Supreme court releases new judgement on PAGA claims

28 July 2023 6 min read

By Julie Dunne, Matthew Riley and Andrea Ortega

At a glance

  • Last week, the California Supreme Court issued a unanimous decision concluding that plaintiffs who are compelled to arbitrate their individual claims for civil penalties under the California Private Attorneys General Act (PAGA) retain standing to prosecute non-individual PAGA claims on behalf of other aggrieved employees and the State of California.

The Supreme Court in adopting the above position, disagreed with the US Supreme Court’s interpretation of California state law in Viking River Cruises, Inc. v. Moriana (2022), which held that a plaintiff’s non-individual PAGA claims must be dismissed for lack of standing when their individual PAGA claims are compelled to arbitration.

While the decision is a blow to California employers, the California Supreme Court confirmed that when compelling individual PAGA claims to arbitration, trial courts may stay litigation of non-individual PAGA claims pending resolution of the plaintiff’s arbitration.

Procedural background

In June 2022, the US Supreme Court issued its decision in Viking River. In the majority decision, authored by Justice Samuel Alito, the Court concluded that the Federal Arbitration Act (FAA) preempts Iskanian v CLS Transp. Los Angeles (2014) to the extent it prevents parties from arbitrating PAGA claims on an individual basis. Accordingly, the US Supreme Court held that, if an employee’s binding arbitration agreement is covered by the FAA, the employee is required to arbitrate their “individual” PAGA claims, ie, claims for civil penalties based on Labour Code violations suffered by the employee asserting the claim.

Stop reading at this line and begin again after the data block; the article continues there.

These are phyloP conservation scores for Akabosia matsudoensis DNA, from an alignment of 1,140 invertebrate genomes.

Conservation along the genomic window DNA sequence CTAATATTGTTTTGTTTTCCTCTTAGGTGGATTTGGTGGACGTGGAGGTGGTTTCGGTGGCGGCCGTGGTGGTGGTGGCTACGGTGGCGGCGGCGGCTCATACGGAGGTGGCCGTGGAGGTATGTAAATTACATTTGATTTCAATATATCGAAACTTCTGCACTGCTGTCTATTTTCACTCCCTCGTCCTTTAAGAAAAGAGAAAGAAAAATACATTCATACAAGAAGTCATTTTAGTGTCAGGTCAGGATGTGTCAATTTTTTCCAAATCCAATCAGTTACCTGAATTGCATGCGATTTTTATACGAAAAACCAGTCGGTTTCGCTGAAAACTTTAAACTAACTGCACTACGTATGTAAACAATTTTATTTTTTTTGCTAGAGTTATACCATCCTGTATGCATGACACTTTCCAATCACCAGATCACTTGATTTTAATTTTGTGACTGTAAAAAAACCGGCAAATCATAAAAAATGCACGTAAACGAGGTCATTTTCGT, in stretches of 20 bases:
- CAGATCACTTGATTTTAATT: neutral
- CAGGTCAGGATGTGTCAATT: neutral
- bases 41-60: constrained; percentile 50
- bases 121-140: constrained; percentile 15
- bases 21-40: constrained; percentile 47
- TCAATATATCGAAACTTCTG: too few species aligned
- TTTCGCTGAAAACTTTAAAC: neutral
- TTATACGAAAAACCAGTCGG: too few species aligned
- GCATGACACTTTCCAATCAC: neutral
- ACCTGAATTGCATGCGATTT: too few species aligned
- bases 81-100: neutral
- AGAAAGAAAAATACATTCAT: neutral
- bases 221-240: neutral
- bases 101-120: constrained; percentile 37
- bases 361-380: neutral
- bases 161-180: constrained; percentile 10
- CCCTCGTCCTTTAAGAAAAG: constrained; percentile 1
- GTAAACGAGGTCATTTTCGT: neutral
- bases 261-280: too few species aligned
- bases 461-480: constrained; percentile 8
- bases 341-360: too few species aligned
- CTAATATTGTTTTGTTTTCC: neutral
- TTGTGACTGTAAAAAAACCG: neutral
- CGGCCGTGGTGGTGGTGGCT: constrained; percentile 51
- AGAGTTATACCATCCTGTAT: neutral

However, the US Supreme Court ruled that the FAA does not pre-empt the Iskanian rule prohibiting waivers of statutory standing to bring non-individual PAGA claims in a judicial or arbitral forum. Nevertheless, the Court did not find any basis under California state law that would allow a PAGA plaintiff to maintain standing to prosecute non-individual PAGA claims, ie, claims for civil penalties based on Labour Code violations suffered by other employees, in the absence of an individual PAGA claim in the same proceeding. Accordingly, the US Supreme Court held that a plaintiff’s non-individual PAGA claims should be dismissed for lack of statutory standing when their individual PAGA claims are compelled to arbitration. However, in her concurring opinion, Justice Sonia Sotomayor invited California courts to weigh in on the correctness of the majority’s interpretation of California law in this regard.[1]